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Envisioning the Tale of Genji: Media, Gender, and Cultural Production Paperback – July 28, 2008

ISBN-13: 978-0231142373 ISBN-10: 0231142374

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Product Details

  • Paperback: 416 pages
  • Publisher: Columbia University Press (July 28, 2008)
  • Language: English
  • ISBN-10: 0231142374
  • ISBN-13: 978-0231142373
  • Product Dimensions: 1 x 6 x 9 inches
  • Shipping Weight: 1.2 pounds (View shipping rates and policies)
  • Average Customer Review: 4.0 out of 5 stars  See all reviews (1 customer review)
  • Amazon Best Sellers Rank: #1,508,865 in Books (See Top 100 in Books)

Editorial Reviews


This interesting book offers the most comprehensive history of the reception of the "Genji"

(Japan Times)

[A] rich anthology.


A thought-provoking study of a seminal work.

(Melinda Takeuchi Impressions 1900-01-00)


Crossing the premodern-modern divide, this collaborative work provides a comprehensive history of the reception, interpretation, and adaptation of the Genji. Particularly laudable is the book's attention to visual transfigurations of the text. It leaves one amazed by the phenomenon that is the Genji across time.

(Sonja Arntzen, University of Toronto)

More About the Author

Haruo Shirane was born in Japan and grew up in the United States. He had an interest in writing fiction and started as an English literature major in college, but in his junior year, after a year in London, he turned his attention to Japanese literature. His first book was on The Tale of Genji, which is noted as the world's "first novel." The Bridge of Dreams: A Poetics of the Tale of Genji looks at both the similarities to the modern European novel and at the very distinct differences, examining the Tale of Genji in a broad social, political, and literary context. His next major book was on Matsuo Basho and haiku. Here he begins with a comparative framework, looking at the North American and European reception of Japanese haiku and then goes on to show the highly unusual manner in which this poetry emerged and the cultural base on which it stands. The most recent book, Japan and the Culture of the Four Seasons, continues this trajectory, but carries it into various literary, visual, and artistic genres. He is interested in particular in the major role that nature and the four seasons has in Japanese culture.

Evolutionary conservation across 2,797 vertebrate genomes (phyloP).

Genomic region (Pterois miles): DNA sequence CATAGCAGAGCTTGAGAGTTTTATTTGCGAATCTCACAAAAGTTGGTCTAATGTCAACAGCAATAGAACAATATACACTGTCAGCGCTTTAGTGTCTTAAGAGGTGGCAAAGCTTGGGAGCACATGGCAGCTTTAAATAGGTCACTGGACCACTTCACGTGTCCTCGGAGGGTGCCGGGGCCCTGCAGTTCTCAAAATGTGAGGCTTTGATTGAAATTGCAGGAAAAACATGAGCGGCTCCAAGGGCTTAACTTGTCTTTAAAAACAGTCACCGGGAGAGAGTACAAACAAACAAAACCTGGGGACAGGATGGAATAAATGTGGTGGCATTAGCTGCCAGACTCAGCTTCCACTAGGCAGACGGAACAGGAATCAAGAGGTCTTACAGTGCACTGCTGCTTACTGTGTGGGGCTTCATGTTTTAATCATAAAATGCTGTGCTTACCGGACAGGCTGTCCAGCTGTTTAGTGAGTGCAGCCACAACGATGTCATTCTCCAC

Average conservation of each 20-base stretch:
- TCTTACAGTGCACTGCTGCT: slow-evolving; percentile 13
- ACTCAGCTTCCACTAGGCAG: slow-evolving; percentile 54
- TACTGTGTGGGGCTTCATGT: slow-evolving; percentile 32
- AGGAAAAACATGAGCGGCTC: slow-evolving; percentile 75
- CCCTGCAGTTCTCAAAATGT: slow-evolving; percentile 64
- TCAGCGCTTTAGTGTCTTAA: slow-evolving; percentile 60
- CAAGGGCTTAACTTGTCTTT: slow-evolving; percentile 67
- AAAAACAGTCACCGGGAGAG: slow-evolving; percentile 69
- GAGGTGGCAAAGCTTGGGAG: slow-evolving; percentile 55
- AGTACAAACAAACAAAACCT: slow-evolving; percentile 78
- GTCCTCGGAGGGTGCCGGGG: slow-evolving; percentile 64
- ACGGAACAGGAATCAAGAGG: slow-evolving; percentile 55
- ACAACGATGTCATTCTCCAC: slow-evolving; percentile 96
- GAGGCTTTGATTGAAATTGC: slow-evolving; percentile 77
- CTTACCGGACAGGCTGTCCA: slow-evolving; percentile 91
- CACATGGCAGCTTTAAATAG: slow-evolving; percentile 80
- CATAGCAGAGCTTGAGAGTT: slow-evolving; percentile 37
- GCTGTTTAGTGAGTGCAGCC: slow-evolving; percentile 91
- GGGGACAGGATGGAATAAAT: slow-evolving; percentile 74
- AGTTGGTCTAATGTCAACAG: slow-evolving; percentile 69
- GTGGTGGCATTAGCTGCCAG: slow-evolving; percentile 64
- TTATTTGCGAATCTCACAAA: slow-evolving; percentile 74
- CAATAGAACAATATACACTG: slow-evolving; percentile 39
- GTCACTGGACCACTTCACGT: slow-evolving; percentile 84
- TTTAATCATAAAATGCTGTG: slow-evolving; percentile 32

In between these books, he has written two books on Japanese classical grammar, edited a number of anthologies of Japanese literature, and edited two volumes of essays on the issues of canonization and popularization of the Japanese classics.

Haruo Shirane is Shincho Professor of Japanese Literature and Culture, Department of East Asian Languages and Cultures, at Columbia University. He writes widely on Japanese literature, visual arts, and cultural history. He is particularly interested in the interaction between popular and elite cultures and the issue of cultural memory. He is the recipient of Fulbright, Japan Foundation, SSRC, NEH grants, and has been awarded the Kadokawa Genyoshi Prize, Ishida Hakyō Prize, and the Ueno Satsuki Memorial Prize on Japanese Culture.

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Most Helpful Customer Reviews

By Anonymous on November 22, 2014
Format: Paperback Verified Purchase
Lots of great information, but pretty dense with allusions and references. Prior Japanese culture/Tale of Genji knowledge necessary.
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